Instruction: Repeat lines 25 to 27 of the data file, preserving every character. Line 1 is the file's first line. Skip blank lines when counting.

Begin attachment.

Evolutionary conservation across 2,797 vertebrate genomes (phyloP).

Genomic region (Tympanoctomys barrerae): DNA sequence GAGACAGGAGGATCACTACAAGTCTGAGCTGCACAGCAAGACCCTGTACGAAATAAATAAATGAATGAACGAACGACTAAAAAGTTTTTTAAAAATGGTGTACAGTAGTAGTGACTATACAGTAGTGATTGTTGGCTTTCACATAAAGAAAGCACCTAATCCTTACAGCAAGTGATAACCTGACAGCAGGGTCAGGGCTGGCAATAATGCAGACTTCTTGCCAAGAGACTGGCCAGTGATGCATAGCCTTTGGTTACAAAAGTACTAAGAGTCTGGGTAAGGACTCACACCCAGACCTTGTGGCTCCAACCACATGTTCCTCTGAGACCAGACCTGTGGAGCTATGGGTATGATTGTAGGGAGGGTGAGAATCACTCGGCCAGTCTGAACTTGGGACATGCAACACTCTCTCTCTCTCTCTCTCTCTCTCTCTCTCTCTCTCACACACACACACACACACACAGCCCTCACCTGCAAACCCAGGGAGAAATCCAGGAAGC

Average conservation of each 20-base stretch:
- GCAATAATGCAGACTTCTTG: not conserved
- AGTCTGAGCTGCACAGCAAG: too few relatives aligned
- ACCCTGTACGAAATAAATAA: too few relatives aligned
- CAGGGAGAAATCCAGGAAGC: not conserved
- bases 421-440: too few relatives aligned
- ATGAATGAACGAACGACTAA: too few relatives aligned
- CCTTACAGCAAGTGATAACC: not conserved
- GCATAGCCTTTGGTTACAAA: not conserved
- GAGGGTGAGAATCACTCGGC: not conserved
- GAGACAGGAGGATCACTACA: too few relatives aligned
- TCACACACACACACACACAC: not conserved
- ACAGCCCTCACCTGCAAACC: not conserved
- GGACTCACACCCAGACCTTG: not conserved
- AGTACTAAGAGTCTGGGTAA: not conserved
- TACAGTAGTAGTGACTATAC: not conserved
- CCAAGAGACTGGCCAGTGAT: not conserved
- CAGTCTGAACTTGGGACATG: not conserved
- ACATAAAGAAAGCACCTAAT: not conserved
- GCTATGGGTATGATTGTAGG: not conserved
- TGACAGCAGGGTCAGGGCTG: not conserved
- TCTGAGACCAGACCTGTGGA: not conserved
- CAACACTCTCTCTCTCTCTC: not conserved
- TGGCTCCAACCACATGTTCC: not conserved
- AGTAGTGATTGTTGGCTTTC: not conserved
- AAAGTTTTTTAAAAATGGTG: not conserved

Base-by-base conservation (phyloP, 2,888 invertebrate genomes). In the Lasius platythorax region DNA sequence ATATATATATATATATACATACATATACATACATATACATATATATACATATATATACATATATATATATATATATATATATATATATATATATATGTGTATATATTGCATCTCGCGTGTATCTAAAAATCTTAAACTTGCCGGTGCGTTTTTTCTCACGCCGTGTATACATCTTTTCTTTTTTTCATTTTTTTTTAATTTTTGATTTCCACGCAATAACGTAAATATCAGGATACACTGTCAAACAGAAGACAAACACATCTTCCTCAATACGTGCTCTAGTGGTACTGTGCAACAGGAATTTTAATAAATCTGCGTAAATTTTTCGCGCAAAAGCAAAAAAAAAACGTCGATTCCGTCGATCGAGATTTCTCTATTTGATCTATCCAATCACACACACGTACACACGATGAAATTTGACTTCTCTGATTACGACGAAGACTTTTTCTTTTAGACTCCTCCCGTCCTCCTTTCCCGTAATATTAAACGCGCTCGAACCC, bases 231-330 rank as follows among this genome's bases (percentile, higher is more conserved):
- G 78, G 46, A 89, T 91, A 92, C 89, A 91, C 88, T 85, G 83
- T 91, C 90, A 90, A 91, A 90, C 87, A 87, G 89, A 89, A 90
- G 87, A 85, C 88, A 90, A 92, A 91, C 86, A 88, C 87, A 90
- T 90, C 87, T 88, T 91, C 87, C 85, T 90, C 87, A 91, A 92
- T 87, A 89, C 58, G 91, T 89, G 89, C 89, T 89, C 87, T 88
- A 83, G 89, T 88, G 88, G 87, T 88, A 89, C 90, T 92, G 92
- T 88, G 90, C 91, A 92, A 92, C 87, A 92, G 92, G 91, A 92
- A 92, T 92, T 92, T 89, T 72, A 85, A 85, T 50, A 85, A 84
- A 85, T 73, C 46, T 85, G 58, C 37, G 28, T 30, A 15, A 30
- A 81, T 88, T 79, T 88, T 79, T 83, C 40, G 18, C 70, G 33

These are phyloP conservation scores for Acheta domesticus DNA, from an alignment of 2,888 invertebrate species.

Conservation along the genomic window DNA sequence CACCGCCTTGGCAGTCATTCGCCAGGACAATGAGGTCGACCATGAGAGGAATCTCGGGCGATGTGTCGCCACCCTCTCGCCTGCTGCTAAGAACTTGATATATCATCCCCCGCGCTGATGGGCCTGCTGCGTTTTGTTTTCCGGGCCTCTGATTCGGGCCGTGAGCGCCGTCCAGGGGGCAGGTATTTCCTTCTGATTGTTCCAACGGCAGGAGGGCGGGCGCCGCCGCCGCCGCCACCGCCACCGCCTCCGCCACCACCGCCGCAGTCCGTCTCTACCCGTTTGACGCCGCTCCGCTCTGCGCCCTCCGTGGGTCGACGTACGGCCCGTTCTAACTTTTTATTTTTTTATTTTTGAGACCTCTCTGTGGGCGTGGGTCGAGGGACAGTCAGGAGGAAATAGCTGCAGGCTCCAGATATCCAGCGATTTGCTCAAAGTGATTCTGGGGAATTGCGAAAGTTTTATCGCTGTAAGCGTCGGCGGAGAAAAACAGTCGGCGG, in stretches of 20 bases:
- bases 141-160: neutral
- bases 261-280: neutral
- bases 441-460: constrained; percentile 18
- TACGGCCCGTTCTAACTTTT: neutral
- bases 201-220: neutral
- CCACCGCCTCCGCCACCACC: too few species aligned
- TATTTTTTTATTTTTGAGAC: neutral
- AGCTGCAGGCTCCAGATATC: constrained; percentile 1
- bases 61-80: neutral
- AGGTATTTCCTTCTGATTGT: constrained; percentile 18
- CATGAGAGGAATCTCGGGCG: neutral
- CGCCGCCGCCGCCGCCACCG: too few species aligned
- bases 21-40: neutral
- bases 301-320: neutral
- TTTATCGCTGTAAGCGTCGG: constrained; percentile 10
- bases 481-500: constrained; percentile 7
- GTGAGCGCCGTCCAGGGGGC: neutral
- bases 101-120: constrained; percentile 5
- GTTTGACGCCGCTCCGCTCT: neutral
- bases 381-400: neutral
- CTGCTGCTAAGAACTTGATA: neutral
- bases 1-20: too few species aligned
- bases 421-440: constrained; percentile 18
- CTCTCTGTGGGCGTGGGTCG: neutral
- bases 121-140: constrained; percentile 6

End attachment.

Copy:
- CAACACTCTCTCTCTCTCTC: not conserved
- TGGCTCCAACCACATGTTCC: not conserved
- AGTAGTGATTGTTGGCTTTC: not conserved